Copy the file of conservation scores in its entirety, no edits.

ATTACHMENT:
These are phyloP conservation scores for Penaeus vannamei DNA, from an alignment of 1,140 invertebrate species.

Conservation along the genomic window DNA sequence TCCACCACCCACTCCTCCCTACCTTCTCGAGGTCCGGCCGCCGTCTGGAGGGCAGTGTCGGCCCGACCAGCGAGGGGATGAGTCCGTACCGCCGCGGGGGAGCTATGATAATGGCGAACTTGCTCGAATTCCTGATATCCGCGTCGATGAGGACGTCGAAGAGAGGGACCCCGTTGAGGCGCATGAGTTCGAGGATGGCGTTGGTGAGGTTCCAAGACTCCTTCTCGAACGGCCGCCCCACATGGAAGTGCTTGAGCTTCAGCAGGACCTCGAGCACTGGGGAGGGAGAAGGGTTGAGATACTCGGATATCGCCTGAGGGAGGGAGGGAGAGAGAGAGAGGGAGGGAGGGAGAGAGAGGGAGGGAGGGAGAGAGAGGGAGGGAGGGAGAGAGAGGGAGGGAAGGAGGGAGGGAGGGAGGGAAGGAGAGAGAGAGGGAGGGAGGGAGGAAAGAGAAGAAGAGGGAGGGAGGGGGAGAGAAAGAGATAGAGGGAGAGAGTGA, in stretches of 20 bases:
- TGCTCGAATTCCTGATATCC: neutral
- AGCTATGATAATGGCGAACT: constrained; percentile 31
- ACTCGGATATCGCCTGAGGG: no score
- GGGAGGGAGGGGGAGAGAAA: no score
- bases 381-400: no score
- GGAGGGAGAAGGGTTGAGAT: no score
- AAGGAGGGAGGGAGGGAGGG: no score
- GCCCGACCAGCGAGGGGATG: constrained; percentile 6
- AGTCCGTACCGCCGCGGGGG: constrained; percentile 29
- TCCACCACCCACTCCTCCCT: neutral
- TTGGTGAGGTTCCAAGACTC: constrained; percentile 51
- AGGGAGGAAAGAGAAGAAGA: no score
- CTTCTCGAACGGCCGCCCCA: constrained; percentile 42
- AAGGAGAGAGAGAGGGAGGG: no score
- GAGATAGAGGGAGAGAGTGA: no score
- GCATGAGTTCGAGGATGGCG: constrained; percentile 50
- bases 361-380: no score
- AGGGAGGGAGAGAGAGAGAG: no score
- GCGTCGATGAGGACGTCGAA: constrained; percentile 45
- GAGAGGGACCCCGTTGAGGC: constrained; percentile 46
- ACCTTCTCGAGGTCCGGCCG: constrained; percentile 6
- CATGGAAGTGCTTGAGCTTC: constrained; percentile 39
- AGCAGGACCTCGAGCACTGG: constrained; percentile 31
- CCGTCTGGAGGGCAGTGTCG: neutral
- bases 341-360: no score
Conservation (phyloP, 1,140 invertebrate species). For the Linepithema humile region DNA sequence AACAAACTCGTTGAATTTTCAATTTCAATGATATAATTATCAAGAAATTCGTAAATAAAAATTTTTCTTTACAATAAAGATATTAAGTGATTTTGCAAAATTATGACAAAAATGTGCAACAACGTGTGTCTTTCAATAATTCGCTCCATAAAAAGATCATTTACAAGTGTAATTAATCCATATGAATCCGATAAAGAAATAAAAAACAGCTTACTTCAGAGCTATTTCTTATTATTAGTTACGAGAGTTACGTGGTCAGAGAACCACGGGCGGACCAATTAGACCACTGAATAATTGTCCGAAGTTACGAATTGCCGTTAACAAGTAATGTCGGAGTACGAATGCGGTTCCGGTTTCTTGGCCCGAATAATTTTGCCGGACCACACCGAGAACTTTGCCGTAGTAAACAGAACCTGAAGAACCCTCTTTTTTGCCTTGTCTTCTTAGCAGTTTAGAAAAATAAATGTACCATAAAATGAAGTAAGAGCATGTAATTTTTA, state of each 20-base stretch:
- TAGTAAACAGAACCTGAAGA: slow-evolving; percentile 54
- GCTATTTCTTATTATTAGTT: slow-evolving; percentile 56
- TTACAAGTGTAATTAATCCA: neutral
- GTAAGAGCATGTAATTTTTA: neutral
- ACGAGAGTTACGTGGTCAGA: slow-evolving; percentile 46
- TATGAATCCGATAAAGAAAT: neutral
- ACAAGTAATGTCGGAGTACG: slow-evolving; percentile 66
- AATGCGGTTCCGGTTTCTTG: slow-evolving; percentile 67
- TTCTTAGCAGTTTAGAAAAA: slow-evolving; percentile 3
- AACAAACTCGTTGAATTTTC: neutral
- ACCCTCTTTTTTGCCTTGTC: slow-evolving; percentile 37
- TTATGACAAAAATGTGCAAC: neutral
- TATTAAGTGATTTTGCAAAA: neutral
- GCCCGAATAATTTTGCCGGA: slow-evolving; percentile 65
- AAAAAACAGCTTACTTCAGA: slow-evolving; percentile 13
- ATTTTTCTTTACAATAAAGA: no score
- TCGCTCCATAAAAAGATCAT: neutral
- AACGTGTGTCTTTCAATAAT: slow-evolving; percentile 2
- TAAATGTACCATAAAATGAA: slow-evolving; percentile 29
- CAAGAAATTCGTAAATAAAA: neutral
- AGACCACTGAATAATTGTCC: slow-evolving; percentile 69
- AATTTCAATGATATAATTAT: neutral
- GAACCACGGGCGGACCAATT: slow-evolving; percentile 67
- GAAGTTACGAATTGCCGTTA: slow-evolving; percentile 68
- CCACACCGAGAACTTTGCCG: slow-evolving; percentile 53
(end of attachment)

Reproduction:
These are phyloP conservation scores for Penaeus vannamei DNA, from an alignment of 1,140 invertebrate species.

Conservation along the genomic window DNA sequence TCCACCACCCACTCCTCCCTACCTTCTCGAGGTCCGGCCGCCGTCTGGAGGGCAGTGTCGGCCCGACCAGCGAGGGGATGAGTCCGTACCGCCGCGGGGGAGCTATGATAATGGCGAACTTGCTCGAATTCCTGATATCCGCGTCGATGAGGACGTCGAAGAGAGGGACCCCGTTGAGGCGCATGAGTTCGAGGATGGCGTTGGTGAGGTTCCAAGACTCCTTCTCGAACGGCCGCCCCACATGGAAGTGCTTGAGCTTCAGCAGGACCTCGAGCACTGGGGAGGGAGAAGGGTTGAGATACTCGGATATCGCCTGAGGGAGGGAGGGAGAGAGAGAGAGGGAGGGAGGGAGAGAGAGGGAGGGAGGGAGAGAGAGGGAGGGAGGGAGAGAGAGGGAGGGAAGGAGGGAGGGAGGGAGGGAAGGAGAGAGAGAGGGAGGGAGGGAGGAAAGAGAAGAAGAGGGAGGGAGGGGGAGAGAAAGAGATAGAGGGAGAGAGTGA, in stretches of 20 bases:
- TGCTCGAATTCCTGATATCC: neutral
- AGCTATGATAATGGCGAACT: constrained; percentile 31
- ACTCGGATATCGCCTGAGGG: no score
- GGGAGGGAGGGGGAGAGAAA: no score
- bases 381-400: no score
- GGAGGGAGAAGGGTTGAGAT: no score
- AAGGAGGGAGGGAGGGAGGG: no score
- GCCCGACCAGCGAGGGGATG: constrained; percentile 6
- AGTCCGTACCGCCGCGGGGG: constrained; percentile 29
- TCCACCACCCACTCCTCCCT: neutral
- TTGGTGAGGTTCCAAGACTC: constrained; percentile 51
- AGGGAGGAAAGAGAAGAAGA: no score
- CTTCTCGAACGGCCGCCCCA: constrained; percentile 42
- AAGGAGAGAGAGAGGGAGGG: no score
- GAGATAGAGGGAGAGAGTGA: no score
- GCATGAGTTCGAGGATGGCG: constrained; percentile 50
- bases 361-380: no score
- AGGGAGGGAGAGAGAGAGAG: no score
- GCGTCGATGAGGACGTCGAA: constrained; percentile 45
- GAGAGGGACCCCGTTGAGGC: constrained; percentile 46
- ACCTTCTCGAGGTCCGGCCG: constrained; percentile 6
- CATGGAAGTGCTTGAGCTTC: constrained; percentile 39
- AGCAGGACCTCGAGCACTGG: constrained; percentile 31
- CCGTCTGGAGGGCAGTGTCG: neutral
- bases 341-360: no score
Conservation (phyloP, 1,140 invertebrate species). For the Linepithema humile region DNA sequence AACAAACTCGTTGAATTTTCAATTTCAATGATATAATTATCAAGAAATTCGTAAATAAAAATTTTTCTTTACAATAAAGATATTAAGTGATTTTGCAAAATTATGACAAAAATGTGCAACAACGTGTGTCTTTCAATAATTCGCTCCATAAAAAGATCATTTACAAGTGTAATTAATCCATATGAATCCGATAAAGAAATAAAAAACAGCTTACTTCAGAGCTATTTCTTATTATTAGTTACGAGAGTTACGTGGTCAGAGAACCACGGGCGGACCAATTAGACCACTGAATAATTGTCCGAAGTTACGAATTGCCGTTAACAAGTAATGTCGGAGTACGAATGCGGTTCCGGTTTCTTGGCCCGAATAATTTTGCCGGACCACACCGAGAACTTTGCCGTAGTAAACAGAACCTGAAGAACCCTCTTTTTTGCCTTGTCTTCTTAGCAGTTTAGAAAAATAAATGTACCATAAAATGAAGTAAGAGCATGTAATTTTTA, state of each 20-base stretch:
- TAGTAAACAGAACCTGAAGA: slow-evolving; percentile 54
- GCTATTTCTTATTATTAGTT: slow-evolving; percentile 56
- TTACAAGTGTAATTAATCCA: neutral
- GTAAGAGCATGTAATTTTTA: neutral
- ACGAGAGTTACGTGGTCAGA: slow-evolving; percentile 46
- TATGAATCCGATAAAGAAAT: neutral
- ACAAGTAATGTCGGAGTACG: slow-evolving; percentile 66
- AATGCGGTTCCGGTTTCTTG: slow-evolving; percentile 67
- TTCTTAGCAGTTTAGAAAAA: slow-evolving; percentile 3
- AACAAACTCGTTGAATTTTC: neutral
- ACCCTCTTTTTTGCCTTGTC: slow-evolving; percentile 37
- TTATGACAAAAATGTGCAAC: neutral
- TATTAAGTGATTTTGCAAAA: neutral
- GCCCGAATAATTTTGCCGGA: slow-evolving; percentile 65
- AAAAAACAGCTTACTTCAGA: slow-evolving; percentile 13
- ATTTTTCTTTACAATAAAGA: no score
- TCGCTCCATAAAAAGATCAT: neutral
- AACGTGTGTCTTTCAATAAT: slow-evolving; percentile 2
- TAAATGTACCATAAAATGAA: slow-evolving; percentile 29
- CAAGAAATTCGTAAATAAAA: neutral
- AGACCACTGAATAATTGTCC: slow-evolving; percentile 69
- AATTTCAATGATATAATTAT: neutral
- GAACCACGGGCGGACCAATT: slow-evolving; percentile 67
- GAAGTTACGAATTGCCGTTA: slow-evolving; percentile 68
- CCACACCGAGAACTTTGCCG: slow-evolving; percentile 53